This caused significant discontent among the Muslims, the army commander reportedly prevented the torching of Christian shops. The announcement of the reforms exacerbated the violent tendencies and "sinister rumors" of plans by Muslims began to circulate. The governor warned the Muslims to refrain from any attacks on Christians, reminding them that Islam banned murder. However, on his official taking of the office on 31 October, no Christian communal leaders were present.
The massacres began in the city of Diyarbekir on November 1, 1895, after unidentified individuals fired shots outside the Grand Mosque ("Ulu Cami") in the city centre during the midday Muslim Prayer. The French consul, Meyrier, received reports that a policeman had first shot a Chaldean passing by during the prayers, while Ottoman documents reported that Assyrians had begun shooting while the Muslims were praying. Muslims began attacking Armenians in the surroundings, soon the violence turned against all Christians and spread throughout the city. They then started looting, and were joined by common civilians and government officials alike. The entire market area was set on fire, the fire soon got out of control and destroyed hundreds of shops and workshops, with smoke visible from Ergani, at a distance of 55 km. The Christians who could not run away from the mob were shot. The financial losses on the first day were estimated at about two million Turkish Pounds.
Attacks on Christian neighbourhoods began the following morning in a systematic manner: houses were looted and burned; men, women and children killed; and girls were kidnapped and converted to Islam. The French vice-consul writes that the authorities had to close the city gates "fearing the coming of Kurdish tribes on the outskirts of the city, which do not differentiate between Muslims and Christians in their raids". Some Christians were able to protect themselves with the few weapons that they had owned in narrow streets which were defendable. More than 3,000 Christian of all denominations gathered at the monastery of the Capuchin Fathers in the city, and about 1,500 were protected by the French Consulate. The French Consulate was then targeted by the mob, who shot at the walls. While the consulate did not fall, there was significant fear that it would be captured, and the consul reportedly ordered his wife and children to be shot if that was the case. Only a brief telegram appealing for help could be sent to the embassy in Constantinople.
The Diyarbakir massacres continued to the third day, but later ended upon the orders of the governor, proclaiming that anybody caught using weapons would receive severe punishment. However, before the order, law enforcement officials had participated in the looting. There was no participation from Kurds outside the city; 2500 of them gathered outside the city walls but not let in.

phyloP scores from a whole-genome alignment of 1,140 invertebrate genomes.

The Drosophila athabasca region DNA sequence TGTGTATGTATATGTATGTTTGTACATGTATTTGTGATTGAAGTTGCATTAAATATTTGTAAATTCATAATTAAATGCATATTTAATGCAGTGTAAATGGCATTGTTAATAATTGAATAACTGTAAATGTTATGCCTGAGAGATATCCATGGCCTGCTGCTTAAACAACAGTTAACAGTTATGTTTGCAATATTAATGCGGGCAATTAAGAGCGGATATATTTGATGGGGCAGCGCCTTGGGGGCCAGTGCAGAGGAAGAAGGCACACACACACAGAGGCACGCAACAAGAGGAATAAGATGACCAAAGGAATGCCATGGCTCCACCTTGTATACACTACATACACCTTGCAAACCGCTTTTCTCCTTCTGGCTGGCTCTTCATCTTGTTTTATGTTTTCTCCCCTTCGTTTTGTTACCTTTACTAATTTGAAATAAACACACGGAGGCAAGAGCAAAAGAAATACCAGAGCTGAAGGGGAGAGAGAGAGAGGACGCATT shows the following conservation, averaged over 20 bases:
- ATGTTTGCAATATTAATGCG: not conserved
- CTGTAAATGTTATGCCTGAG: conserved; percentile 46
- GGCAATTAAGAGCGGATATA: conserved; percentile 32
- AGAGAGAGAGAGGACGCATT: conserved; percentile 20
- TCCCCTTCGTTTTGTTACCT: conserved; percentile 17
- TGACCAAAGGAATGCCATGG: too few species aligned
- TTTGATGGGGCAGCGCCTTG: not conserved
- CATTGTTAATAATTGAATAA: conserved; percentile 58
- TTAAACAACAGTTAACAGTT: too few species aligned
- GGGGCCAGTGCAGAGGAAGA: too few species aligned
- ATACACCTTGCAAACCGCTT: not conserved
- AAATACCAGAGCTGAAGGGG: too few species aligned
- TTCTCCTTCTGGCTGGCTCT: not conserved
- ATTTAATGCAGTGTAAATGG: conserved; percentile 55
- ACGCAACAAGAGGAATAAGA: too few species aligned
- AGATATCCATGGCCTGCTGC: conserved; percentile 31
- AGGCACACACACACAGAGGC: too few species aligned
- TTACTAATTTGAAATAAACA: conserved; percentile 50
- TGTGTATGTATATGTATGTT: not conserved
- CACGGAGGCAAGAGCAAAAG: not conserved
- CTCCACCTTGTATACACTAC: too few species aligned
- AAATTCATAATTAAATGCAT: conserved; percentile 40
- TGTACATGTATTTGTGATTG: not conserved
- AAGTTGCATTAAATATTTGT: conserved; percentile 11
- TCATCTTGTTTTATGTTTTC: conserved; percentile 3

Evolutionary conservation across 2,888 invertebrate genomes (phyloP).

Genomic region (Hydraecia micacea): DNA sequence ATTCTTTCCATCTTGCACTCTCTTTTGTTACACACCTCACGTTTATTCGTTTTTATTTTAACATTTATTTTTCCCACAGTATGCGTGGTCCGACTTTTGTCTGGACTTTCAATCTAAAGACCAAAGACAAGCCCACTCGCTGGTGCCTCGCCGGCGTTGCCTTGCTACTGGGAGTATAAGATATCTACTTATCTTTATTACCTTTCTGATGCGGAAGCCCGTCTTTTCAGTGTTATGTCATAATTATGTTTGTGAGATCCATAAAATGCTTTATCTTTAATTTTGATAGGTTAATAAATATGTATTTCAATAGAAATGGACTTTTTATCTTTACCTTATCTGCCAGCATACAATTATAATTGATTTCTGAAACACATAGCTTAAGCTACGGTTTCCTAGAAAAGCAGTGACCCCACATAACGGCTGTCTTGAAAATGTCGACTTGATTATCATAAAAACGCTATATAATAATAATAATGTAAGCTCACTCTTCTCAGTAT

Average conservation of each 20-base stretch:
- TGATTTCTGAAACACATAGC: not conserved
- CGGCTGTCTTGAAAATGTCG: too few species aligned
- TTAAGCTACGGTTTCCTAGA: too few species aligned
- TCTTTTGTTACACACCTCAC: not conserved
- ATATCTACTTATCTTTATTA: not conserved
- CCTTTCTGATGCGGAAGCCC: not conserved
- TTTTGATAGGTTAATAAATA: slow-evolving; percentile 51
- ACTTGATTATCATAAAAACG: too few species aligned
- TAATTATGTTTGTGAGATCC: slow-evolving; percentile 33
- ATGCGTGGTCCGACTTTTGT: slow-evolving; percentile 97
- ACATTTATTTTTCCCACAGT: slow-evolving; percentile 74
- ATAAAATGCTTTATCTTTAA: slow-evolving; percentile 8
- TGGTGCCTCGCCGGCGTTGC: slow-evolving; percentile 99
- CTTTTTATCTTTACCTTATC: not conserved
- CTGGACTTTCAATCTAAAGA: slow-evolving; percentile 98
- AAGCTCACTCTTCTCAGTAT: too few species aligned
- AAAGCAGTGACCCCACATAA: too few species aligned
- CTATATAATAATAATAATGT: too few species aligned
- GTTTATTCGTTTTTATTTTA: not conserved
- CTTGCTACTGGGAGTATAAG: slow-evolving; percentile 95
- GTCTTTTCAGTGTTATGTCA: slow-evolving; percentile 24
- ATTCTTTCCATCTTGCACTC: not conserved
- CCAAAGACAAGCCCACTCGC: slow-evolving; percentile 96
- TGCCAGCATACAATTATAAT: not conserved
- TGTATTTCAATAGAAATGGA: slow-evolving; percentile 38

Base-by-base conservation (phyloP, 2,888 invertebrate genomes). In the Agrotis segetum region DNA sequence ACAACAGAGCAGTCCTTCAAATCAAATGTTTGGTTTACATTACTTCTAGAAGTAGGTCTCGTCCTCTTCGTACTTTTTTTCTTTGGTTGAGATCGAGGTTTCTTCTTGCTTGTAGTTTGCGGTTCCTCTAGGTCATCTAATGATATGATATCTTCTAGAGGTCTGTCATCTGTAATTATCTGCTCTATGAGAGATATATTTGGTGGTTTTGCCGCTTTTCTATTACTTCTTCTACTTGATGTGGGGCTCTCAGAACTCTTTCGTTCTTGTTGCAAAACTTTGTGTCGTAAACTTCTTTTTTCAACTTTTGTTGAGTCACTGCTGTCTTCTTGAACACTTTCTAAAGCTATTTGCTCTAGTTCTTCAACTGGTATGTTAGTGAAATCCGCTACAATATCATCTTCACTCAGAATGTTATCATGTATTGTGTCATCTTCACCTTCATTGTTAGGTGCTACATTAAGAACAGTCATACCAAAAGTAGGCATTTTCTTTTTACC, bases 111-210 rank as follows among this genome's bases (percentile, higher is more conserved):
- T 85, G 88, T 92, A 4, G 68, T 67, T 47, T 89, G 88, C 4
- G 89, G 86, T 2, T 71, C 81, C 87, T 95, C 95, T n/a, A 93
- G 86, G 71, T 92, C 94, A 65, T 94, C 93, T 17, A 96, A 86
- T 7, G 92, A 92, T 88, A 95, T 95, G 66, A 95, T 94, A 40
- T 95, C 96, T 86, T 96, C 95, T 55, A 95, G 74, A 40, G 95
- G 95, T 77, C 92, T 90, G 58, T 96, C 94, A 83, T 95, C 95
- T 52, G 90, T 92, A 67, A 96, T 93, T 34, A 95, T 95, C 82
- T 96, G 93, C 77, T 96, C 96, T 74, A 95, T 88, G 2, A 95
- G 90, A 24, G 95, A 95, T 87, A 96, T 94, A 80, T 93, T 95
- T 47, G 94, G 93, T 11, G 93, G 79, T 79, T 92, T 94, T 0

There are varying estimates regarding the death toll in the city. The official Ottoman report of the provincial government gave it as 480 Christians and 130 Muslims. However, Meyrier reported 1191 Christian death (including, but not limited to, 1000 Armenians and 150 Assyrians), and 195 Muslims. Meyrier also reported 2000 missing people, but Hallward, the British Vice-Consul who came to Diyarbekir the following year, determined a Christian death toll around 1000, implying that the missing had survived and been accounted for. 155 women were kidnapped by Kurds.
Many Christians survived the killings by converting to Islam at gunpoint. According to some accounts, some 25,000 Armenians turned to Islam during the massacres. Many of them returned to Christianity after the end of the period of persecution and returned to their villages once again.
William Ainger Wigram visited the region a few years later and witnessed the traces of the destruction. According to him, the Assyrians of the city of Diyarbekir suffered less than their Armenian co-religionists whose district was still completely demolished. He also observed strong anti-Christian sentiments among the city's Muslims.
Massacres to the East of Diyarbekir
Massacres in the countryside continued for 46 days after the initial massacres in Diyarbakir city. In the village of Sa'diye inhabited by 3000 Armenians and Assyrians, the Kurds first killed the men, then the women and finally the children. A group of villagers attempted to shelter in a church but the Kurds burnt it and killed those inside. Only three made it out alive by hiding amongst the corpses. In Mayafaraqin (Silvan, Farkin), a town of 3000 mixed Armenian, Jacobite and Protestant Christians, only 15 survived the killings, the rest were killed in a manner similar to what happened Sa'diye. The Assyrian village of Qarabash was destroyed and in Qatarball only 4 people survived of 300 families: most of the villagers died after being burnt alive in the church they had gathered. Isaac Armalet, a contemporary Syriac Catholic priest, counts 10 more villages which were entirely erased from the map, amounting to a total of 4,000 victims.
Uğur Ümit Üngör gives the number of Armenians killed in the "outlying villages" of Diyarbekir as 800-900. The total number of people left in need of nutrition and shelter in the province was estimated at 50,000 by Meyrier, Hallward later revised the figure to 20,000-30,000 (excluding Mardin and Palu). Hallward gave the number of homeless people in Silvan as 10,000.